LOOK, I am generally a nice guy. I like the Financial Mail’s readers. The fact that you guys can still afford to go to restaurants in this economic climate makes me realise just how committed you are to the growth of this economy. So I want only the best for you.
I try to find great restaurants and hope readers will frequent them. Unlike most of our readers I am also a bit of a socialist — on a good day — so I am a great believer in the working class. So I tip. I tip a lot, sometimes unreasonably so. People who don’t are, to me, just mean.
I have often told the story of the multibillionaire who took me and a colleague to lunch. He left a R10 note and a few coins on the table after we had polished off fine wine and great steaks, and been given absolutely the most exquisite service (it was at the Grillhouse in Rosebank, where service is always world class). My friend and I went back to give a proper tip.
There has been a huge furore about Ntokozo Qwabe, one of the leaders of the Rhodes Must Fall movement now at Oxford University, who bragged on Facebook about the way he and a friend treated a waiter at Obz Café in Cape Town. When the time to pay came, his friend wrote on the bill: “We will give tip when you return the land.”
The waiter was a white woman.
Now, I am sure the privileged Qwabe is desperate for the return of his land, but going for working-class waiters for that (while niftily avoiding paying a tip) is just bad manners, and poor political strategy and tactics. It is typical upper-class meanness towards people who are weaker than you. He didn’t tip. Any chance of getting his land back because of it? Any political triumphs?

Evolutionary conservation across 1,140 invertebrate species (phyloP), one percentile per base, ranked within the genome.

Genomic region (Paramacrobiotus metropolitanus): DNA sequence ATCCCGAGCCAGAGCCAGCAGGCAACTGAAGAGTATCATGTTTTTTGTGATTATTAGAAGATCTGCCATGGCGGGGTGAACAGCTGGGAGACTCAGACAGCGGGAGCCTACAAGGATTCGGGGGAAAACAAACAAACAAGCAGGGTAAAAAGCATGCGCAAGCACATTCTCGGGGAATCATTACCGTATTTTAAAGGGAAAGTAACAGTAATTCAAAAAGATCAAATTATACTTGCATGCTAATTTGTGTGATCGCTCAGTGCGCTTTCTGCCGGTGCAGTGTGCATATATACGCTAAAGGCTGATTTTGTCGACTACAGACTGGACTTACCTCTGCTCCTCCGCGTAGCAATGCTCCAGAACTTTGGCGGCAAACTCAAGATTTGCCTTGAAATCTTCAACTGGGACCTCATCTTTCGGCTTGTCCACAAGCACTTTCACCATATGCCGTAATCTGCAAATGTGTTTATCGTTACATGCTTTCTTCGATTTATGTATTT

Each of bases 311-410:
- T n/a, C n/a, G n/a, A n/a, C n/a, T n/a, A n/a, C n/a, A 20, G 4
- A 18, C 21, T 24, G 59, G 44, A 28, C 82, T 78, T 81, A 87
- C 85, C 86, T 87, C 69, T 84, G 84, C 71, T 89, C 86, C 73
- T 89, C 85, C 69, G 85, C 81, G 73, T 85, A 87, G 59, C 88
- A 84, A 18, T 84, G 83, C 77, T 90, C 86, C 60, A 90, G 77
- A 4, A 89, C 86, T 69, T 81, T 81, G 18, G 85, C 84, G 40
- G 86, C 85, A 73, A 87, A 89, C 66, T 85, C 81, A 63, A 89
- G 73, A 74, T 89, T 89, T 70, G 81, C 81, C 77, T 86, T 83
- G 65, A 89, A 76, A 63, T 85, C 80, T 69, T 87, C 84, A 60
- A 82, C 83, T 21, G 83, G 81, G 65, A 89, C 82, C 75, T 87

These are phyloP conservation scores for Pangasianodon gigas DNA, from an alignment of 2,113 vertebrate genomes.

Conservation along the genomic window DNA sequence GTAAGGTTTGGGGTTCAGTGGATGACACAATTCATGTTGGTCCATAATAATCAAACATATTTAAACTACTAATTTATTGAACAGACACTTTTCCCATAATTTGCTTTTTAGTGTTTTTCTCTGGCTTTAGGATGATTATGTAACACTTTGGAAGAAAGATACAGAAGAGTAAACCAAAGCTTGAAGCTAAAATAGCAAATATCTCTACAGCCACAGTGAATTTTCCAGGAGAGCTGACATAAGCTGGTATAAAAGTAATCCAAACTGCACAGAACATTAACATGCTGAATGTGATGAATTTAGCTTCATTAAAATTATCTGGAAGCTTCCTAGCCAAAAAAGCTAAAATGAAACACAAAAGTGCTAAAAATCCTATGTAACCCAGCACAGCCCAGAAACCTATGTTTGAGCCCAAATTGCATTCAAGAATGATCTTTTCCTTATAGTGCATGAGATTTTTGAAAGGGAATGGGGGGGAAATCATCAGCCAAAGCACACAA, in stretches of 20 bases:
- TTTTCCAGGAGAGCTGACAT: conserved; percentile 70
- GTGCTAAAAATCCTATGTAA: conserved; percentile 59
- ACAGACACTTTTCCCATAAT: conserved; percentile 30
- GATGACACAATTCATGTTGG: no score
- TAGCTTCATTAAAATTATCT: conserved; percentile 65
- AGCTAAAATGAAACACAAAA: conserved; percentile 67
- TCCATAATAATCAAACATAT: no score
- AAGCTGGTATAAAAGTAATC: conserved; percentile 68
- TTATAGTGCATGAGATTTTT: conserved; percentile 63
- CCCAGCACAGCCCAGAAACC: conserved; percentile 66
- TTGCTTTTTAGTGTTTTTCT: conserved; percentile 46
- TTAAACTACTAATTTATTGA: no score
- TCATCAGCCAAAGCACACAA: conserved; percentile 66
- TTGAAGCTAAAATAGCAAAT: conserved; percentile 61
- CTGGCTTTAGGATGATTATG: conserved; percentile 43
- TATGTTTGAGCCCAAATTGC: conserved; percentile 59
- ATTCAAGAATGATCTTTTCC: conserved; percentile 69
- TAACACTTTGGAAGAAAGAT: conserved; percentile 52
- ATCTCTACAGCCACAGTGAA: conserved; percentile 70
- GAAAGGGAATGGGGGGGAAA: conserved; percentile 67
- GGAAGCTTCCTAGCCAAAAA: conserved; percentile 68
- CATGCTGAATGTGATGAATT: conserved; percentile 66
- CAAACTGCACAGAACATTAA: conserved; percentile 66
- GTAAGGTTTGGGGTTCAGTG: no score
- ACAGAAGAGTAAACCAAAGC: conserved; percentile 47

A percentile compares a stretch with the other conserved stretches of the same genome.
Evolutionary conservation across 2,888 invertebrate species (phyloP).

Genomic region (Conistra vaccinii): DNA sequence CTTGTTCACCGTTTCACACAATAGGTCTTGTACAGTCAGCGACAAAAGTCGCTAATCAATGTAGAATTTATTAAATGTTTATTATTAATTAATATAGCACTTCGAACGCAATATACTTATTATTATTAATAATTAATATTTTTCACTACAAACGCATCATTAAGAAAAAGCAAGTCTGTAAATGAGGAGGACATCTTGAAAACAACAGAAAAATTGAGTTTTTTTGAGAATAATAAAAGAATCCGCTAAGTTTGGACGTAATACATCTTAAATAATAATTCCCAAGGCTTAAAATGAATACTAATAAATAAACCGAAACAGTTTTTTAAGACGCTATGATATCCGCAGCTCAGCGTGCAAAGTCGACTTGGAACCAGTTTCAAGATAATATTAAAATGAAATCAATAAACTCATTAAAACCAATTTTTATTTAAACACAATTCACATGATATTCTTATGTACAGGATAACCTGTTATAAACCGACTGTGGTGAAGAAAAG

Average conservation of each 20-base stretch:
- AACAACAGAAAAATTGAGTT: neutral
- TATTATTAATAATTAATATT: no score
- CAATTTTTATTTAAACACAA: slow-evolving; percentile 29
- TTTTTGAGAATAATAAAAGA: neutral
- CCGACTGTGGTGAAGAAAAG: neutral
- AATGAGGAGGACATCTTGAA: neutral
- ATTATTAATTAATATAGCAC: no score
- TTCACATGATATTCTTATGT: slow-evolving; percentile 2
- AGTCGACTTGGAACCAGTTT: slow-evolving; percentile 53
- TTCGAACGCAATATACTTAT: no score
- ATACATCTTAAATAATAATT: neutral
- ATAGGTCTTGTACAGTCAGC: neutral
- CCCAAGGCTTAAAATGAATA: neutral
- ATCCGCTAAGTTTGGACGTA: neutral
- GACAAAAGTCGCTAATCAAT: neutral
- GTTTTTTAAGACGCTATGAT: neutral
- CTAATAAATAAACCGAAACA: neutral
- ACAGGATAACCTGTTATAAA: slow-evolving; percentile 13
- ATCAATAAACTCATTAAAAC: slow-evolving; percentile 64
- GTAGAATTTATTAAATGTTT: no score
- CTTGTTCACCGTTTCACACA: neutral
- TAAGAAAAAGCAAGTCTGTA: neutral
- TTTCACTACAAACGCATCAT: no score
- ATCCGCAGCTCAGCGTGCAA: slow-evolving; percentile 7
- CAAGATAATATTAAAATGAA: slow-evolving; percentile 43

I digress. Despite my love for Financial Mail readers I have to confess that I have been somewhat mean. A friend told me to get to Gemelli in Bryanston. I asked around. “Best Italian food in the business,” said another friend.
So off my lovely wife and I went with two friends. On a weekday it was packed, with a lovely, convivial mood about the place. The waiting staff? Helpful, eager, knowledgeable. You want to tip these guys.
Though Gemelli is in an unprepossessing mall, its décor is modern and attractive. It is set in a large space, but doesn’t feel so because it fills up, and is warm and welcoming.
Before we ordered, founder and owner Alessandro Mosupi Khojane came over to chat about the menu and give advice. Now that’s a restaurateur right there. First, he knows his stuff: raised in Italy as the son of a diplomat, he seems to ooze Italian food and sensibility.
You won’t starve at Gemelli. You can order a variety of delicious starters, from prawns to venison carpaccio, then go on to classic pasta dishes and risotto, and finish off your journey with the poletto or a steak or fish.
I wanted to try a basic spaghetti aglio olio, among other things, and Khojane recommended his prawns to go with it. So I said yes. We ordered a whole bunch of other dishes, and immediately fell to.
Now, this place aims to serve “inspired Italian dishes that are modern yet nostalgically familiar”. It didn’t disappoint. Every dish was delicious (with hints of the familiar and its own special touches), and we all felt Johannesburg had been given a great addition to its rather lean restaurant profile. My aglio olio was probably the best I’ve had in 10 years. I was extremely happy.
So, what was I saying? I am sorry. I went to Gemelli months ago but failed to write about it because I did not want to share. That’s almost as bad as not tipping. So here you are then. Go to Gemelli and have a great time.
Shop 13 Posthouse Link Centre, Corner Main Road and Posthouse Street, Bryanston, Johannesburg
Tel: (010) 591-4333
***** Thuli Madonsela